Career coach, Marie McIntyre, says it best: “People get raises because they add value, so instead of pleading for an increase because you need it, explain why you deserve it.” In 2014 employers anticipate doling out raises that average 3%, according to a Towers Watson survey of more than 900 companies. So, how do you get a piece of the pie?
Your work should be worthy of more money. What sets you apart from others in your company doing the same job and also from the person above you? Are you taking on more responsibilities? Have you been proactive about imagining and implementing new ideas in your department? Most likely, your boss will have to get permission from someone else to give you a raise or promotion. So how are you making yourself known in the company without being disruptive? In 2013, the Towers Watson survey found a wide disparity between pay gains of those people who were considered “stars” and those who rated as average performers. High performers received average raises of 4.3% to 4.5% while mediocre performers received only 2.6% raises. A raise is a response to a higher level of achievement.
Catalogue Your Successes
It may be that you are achieving above and beyond, but that effort is going unnoticed. When approaching leadership, you must be able to point to the successes you’ve had so far. Be specific. It will help to come in with a documentation of tasks and accomplishments and an understanding of how your work contributes to the company’s bottom line. Consider the important habits and traits you bring to the work environment, and highlight those as well.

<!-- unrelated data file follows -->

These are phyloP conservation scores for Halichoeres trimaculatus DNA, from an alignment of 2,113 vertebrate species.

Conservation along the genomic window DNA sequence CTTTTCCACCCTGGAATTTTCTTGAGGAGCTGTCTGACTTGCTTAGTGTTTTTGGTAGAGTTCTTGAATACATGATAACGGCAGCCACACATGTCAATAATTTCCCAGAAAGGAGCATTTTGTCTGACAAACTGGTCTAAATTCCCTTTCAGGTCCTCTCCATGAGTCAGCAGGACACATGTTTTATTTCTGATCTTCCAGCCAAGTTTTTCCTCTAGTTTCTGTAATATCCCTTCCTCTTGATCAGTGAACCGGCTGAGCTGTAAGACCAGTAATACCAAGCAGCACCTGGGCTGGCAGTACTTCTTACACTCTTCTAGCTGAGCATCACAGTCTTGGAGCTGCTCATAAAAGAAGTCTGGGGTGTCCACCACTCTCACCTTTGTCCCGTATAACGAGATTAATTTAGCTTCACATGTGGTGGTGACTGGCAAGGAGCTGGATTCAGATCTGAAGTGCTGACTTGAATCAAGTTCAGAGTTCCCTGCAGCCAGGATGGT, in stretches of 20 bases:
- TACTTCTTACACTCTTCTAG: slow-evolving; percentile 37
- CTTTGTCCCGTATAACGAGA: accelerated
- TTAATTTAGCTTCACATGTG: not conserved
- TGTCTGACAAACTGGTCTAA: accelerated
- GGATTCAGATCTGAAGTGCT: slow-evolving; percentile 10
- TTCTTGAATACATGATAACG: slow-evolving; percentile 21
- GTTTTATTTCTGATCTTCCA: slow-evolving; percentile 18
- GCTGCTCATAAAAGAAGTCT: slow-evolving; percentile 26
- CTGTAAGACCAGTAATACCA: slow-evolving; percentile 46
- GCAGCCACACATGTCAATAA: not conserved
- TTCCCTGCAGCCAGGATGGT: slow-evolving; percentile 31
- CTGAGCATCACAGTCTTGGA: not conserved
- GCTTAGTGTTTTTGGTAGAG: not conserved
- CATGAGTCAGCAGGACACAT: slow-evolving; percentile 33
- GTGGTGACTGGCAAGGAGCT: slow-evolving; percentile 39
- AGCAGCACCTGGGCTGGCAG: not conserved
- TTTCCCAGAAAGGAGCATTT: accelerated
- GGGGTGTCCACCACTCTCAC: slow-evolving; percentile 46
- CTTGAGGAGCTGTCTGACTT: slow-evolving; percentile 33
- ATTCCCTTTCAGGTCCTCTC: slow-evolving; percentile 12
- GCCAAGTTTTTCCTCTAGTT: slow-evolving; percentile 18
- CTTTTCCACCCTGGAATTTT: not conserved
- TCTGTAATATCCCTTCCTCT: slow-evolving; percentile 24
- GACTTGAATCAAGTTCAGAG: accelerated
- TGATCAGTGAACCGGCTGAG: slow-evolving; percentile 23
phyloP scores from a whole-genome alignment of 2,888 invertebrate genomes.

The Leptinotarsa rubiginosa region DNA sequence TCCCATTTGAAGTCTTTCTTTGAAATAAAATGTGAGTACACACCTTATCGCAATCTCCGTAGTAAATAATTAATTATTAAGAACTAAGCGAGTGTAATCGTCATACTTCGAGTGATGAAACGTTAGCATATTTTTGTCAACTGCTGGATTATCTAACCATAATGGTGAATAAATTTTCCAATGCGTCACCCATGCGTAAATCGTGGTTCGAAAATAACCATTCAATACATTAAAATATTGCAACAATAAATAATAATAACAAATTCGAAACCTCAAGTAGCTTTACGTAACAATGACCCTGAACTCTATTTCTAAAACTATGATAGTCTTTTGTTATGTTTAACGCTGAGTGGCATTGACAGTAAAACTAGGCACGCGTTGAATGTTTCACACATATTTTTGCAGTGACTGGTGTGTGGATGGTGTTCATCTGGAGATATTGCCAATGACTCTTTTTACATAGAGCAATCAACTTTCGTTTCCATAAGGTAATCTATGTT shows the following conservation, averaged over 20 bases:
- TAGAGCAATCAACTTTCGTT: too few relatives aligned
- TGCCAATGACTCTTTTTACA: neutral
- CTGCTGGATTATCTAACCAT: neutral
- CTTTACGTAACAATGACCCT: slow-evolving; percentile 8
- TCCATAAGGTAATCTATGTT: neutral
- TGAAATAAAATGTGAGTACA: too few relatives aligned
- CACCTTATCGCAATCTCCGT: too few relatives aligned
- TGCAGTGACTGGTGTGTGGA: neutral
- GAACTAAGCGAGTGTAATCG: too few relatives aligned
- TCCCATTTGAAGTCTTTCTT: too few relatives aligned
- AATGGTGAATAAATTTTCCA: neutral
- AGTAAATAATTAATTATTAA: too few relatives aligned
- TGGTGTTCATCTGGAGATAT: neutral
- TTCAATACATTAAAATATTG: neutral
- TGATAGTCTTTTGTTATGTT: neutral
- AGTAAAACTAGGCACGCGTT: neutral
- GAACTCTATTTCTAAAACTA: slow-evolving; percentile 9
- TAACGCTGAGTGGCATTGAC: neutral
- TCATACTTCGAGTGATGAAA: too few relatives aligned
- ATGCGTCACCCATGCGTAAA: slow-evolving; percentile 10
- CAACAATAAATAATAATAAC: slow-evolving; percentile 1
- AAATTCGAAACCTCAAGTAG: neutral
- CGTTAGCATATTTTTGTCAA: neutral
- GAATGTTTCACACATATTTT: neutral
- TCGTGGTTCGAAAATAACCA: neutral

Know the Facts
Of course, different companies develop their staff in different ways. How quickly does your company tend to promote? Does your company give a basic annual COLA raise or are they open to merit-based raises? Talk with your HR manager or a trusted veteran co-worker to learn more about compensation policies, increase practices and salary ranges so that you have all the necessary information to make a judicious request.
Make Your Ask
If you’ve been a top performer and communicative about your successes, it may be that you simply need to ask for what you want. Take timing into consideration; if your company’s in a slump or has had a bunch of layoffs recently, your request may fall on deaf ears. It’s great if you can time the meeting to follow your completion of a big project or taking on of new responsibilities. Be bold! Avoid bringing your personal financial needs into the conversation and keep the focus on your work for the organization and on the company as a whole.
If the answer is no, don’t be discouraged. Ask what you might do to position yourself for a salary increase in the near future. Now that you’ve taken the leap to initiate the conversation, it won’t be as difficult to revisit it.
Any Boston area women who want to delve further into this topic and other ways to accelerate your career should join me at this Young Women in Digital event on March 12th. Hope to see you there!